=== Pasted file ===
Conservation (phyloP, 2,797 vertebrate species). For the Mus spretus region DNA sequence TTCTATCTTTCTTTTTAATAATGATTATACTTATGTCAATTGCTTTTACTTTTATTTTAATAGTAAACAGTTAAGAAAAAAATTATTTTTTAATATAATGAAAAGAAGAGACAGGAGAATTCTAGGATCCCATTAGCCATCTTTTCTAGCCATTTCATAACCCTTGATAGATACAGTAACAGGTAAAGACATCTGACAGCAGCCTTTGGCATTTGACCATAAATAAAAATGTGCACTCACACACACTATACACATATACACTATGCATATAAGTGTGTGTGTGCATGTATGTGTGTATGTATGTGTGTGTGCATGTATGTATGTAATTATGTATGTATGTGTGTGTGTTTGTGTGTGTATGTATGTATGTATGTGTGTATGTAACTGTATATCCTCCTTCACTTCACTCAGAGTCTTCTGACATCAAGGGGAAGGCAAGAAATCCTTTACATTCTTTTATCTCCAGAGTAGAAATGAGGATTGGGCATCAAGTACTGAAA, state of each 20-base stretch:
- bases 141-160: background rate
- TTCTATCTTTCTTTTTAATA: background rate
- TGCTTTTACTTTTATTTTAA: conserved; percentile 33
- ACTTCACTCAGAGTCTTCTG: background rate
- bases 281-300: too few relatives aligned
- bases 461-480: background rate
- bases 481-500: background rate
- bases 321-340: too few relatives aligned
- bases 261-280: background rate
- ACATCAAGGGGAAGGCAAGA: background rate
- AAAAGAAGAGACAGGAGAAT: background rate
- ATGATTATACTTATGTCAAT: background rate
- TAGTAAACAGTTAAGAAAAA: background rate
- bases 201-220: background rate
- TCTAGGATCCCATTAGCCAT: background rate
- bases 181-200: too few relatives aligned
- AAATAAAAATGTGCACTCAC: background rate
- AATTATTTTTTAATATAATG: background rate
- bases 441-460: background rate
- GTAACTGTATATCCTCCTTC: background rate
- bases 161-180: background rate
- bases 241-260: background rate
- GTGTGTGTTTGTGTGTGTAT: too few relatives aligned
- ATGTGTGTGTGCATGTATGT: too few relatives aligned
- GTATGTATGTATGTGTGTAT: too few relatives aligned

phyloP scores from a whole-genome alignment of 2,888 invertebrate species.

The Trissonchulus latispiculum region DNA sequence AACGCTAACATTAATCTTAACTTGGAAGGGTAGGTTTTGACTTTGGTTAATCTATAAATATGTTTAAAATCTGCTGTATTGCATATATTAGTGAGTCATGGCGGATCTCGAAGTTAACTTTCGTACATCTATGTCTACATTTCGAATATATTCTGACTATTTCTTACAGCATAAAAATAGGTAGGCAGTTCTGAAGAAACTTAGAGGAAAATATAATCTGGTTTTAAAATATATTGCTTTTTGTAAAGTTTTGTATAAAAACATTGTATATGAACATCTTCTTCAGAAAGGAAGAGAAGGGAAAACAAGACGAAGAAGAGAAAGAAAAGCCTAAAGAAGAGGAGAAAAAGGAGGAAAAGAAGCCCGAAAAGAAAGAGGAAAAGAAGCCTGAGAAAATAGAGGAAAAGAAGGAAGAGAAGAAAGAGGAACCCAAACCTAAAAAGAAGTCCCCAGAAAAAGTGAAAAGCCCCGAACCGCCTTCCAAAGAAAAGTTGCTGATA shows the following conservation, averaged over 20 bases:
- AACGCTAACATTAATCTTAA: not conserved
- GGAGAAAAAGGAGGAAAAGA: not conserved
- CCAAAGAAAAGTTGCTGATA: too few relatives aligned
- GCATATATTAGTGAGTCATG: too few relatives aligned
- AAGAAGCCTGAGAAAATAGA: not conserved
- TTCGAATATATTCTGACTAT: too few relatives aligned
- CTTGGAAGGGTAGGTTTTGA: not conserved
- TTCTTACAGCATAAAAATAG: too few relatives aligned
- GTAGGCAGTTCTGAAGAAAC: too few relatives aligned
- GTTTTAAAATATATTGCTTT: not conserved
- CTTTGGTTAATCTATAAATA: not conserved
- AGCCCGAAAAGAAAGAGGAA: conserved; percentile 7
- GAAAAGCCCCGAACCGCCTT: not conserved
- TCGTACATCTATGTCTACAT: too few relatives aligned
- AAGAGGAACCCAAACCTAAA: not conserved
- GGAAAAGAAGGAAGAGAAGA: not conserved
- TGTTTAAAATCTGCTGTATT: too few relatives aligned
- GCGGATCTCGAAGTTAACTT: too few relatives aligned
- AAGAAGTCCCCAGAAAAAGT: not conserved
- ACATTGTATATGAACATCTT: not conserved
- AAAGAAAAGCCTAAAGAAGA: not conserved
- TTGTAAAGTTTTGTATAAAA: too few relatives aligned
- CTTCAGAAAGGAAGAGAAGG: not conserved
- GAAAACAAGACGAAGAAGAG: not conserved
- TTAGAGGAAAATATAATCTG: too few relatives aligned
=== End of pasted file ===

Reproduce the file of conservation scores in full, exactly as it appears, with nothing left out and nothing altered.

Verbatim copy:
Conservation (phyloP, 2,797 vertebrate species). For the Mus spretus region DNA sequence TTCTATCTTTCTTTTTAATAATGATTATACTTATGTCAATTGCTTTTACTTTTATTTTAATAGTAAACAGTTAAGAAAAAAATTATTTTTTAATATAATGAAAAGAAGAGACAGGAGAATTCTAGGATCCCATTAGCCATCTTTTCTAGCCATTTCATAACCCTTGATAGATACAGTAACAGGTAAAGACATCTGACAGCAGCCTTTGGCATTTGACCATAAATAAAAATGTGCACTCACACACACTATACACATATACACTATGCATATAAGTGTGTGTGTGCATGTATGTGTGTATGTATGTGTGTGTGCATGTATGTATGTAATTATGTATGTATGTGTGTGTGTTTGTGTGTGTATGTATGTATGTATGTGTGTATGTAACTGTATATCCTCCTTCACTTCACTCAGAGTCTTCTGACATCAAGGGGAAGGCAAGAAATCCTTTACATTCTTTTATCTCCAGAGTAGAAATGAGGATTGGGCATCAAGTACTGAAA, state of each 20-base stretch:
- bases 141-160: background rate
- TTCTATCTTTCTTTTTAATA: background rate
- TGCTTTTACTTTTATTTTAA: conserved; percentile 33
- ACTTCACTCAGAGTCTTCTG: background rate
- bases 281-300: too few relatives aligned
- bases 461-480: background rate
- bases 481-500: background rate
- bases 321-340: too few relatives aligned
- bases 261-280: background rate
- ACATCAAGGGGAAGGCAAGA: background rate
- AAAAGAAGAGACAGGAGAAT: background rate
- ATGATTATACTTATGTCAAT: background rate
- TAGTAAACAGTTAAGAAAAA: background rate
- bases 201-220: background rate
- TCTAGGATCCCATTAGCCAT: background rate
- bases 181-200: too few relatives aligned
- AAATAAAAATGTGCACTCAC: background rate
- AATTATTTTTTAATATAATG: background rate
- bases 441-460: background rate
- GTAACTGTATATCCTCCTTC: background rate
- bases 161-180: background rate
- bases 241-260: background rate
- GTGTGTGTTTGTGTGTGTAT: too few relatives aligned
- ATGTGTGTGTGCATGTATGT: too few relatives aligned
- GTATGTATGTATGTGTGTAT: too few relatives aligned

phyloP scores from a whole-genome alignment of 2,888 invertebrate species.

The Trissonchulus latispiculum region DNA sequence AACGCTAACATTAATCTTAACTTGGAAGGGTAGGTTTTGACTTTGGTTAATCTATAAATATGTTTAAAATCTGCTGTATTGCATATATTAGTGAGTCATGGCGGATCTCGAAGTTAACTTTCGTACATCTATGTCTACATTTCGAATATATTCTGACTATTTCTTACAGCATAAAAATAGGTAGGCAGTTCTGAAGAAACTTAGAGGAAAATATAATCTGGTTTTAAAATATATTGCTTTTTGTAAAGTTTTGTATAAAAACATTGTATATGAACATCTTCTTCAGAAAGGAAGAGAAGGGAAAACAAGACGAAGAAGAGAAAGAAAAGCCTAAAGAAGAGGAGAAAAAGGAGGAAAAGAAGCCCGAAAAGAAAGAGGAAAAGAAGCCTGAGAAAATAGAGGAAAAGAAGGAAGAGAAGAAAGAGGAACCCAAACCTAAAAAGAAGTCCCCAGAAAAAGTGAAAAGCCCCGAACCGCCTTCCAAAGAAAAGTTGCTGATA shows the following conservation, averaged over 20 bases:
- AACGCTAACATTAATCTTAA: not conserved
- GGAGAAAAAGGAGGAAAAGA: not conserved
- CCAAAGAAAAGTTGCTGATA: too few relatives aligned
- GCATATATTAGTGAGTCATG: too few relatives aligned
- AAGAAGCCTGAGAAAATAGA: not conserved
- TTCGAATATATTCTGACTAT: too few relatives aligned
- CTTGGAAGGGTAGGTTTTGA: not conserved
- TTCTTACAGCATAAAAATAG: too few relatives aligned
- GTAGGCAGTTCTGAAGAAAC: too few relatives aligned
- GTTTTAAAATATATTGCTTT: not conserved
- CTTTGGTTAATCTATAAATA: not conserved
- AGCCCGAAAAGAAAGAGGAA: conserved; percentile 7
- GAAAAGCCCCGAACCGCCTT: not conserved
- TCGTACATCTATGTCTACAT: too few relatives aligned
- AAGAGGAACCCAAACCTAAA: not conserved
- GGAAAAGAAGGAAGAGAAGA: not conserved
- TGTTTAAAATCTGCTGTATT: too few relatives aligned
- GCGGATCTCGAAGTTAACTT: too few relatives aligned
- AAGAAGTCCCCAGAAAAAGT: not conserved
- ACATTGTATATGAACATCTT: not conserved
- AAAGAAAAGCCTAAAGAAGA: not conserved
- TTGTAAAGTTTTGTATAAAA: too few relatives aligned
- CTTCAGAAAGGAAGAGAAGG: not conserved
- GAAAACAAGACGAAGAAGAG: not conserved
- TTAGAGGAAAATATAATCTG: too few relatives aligned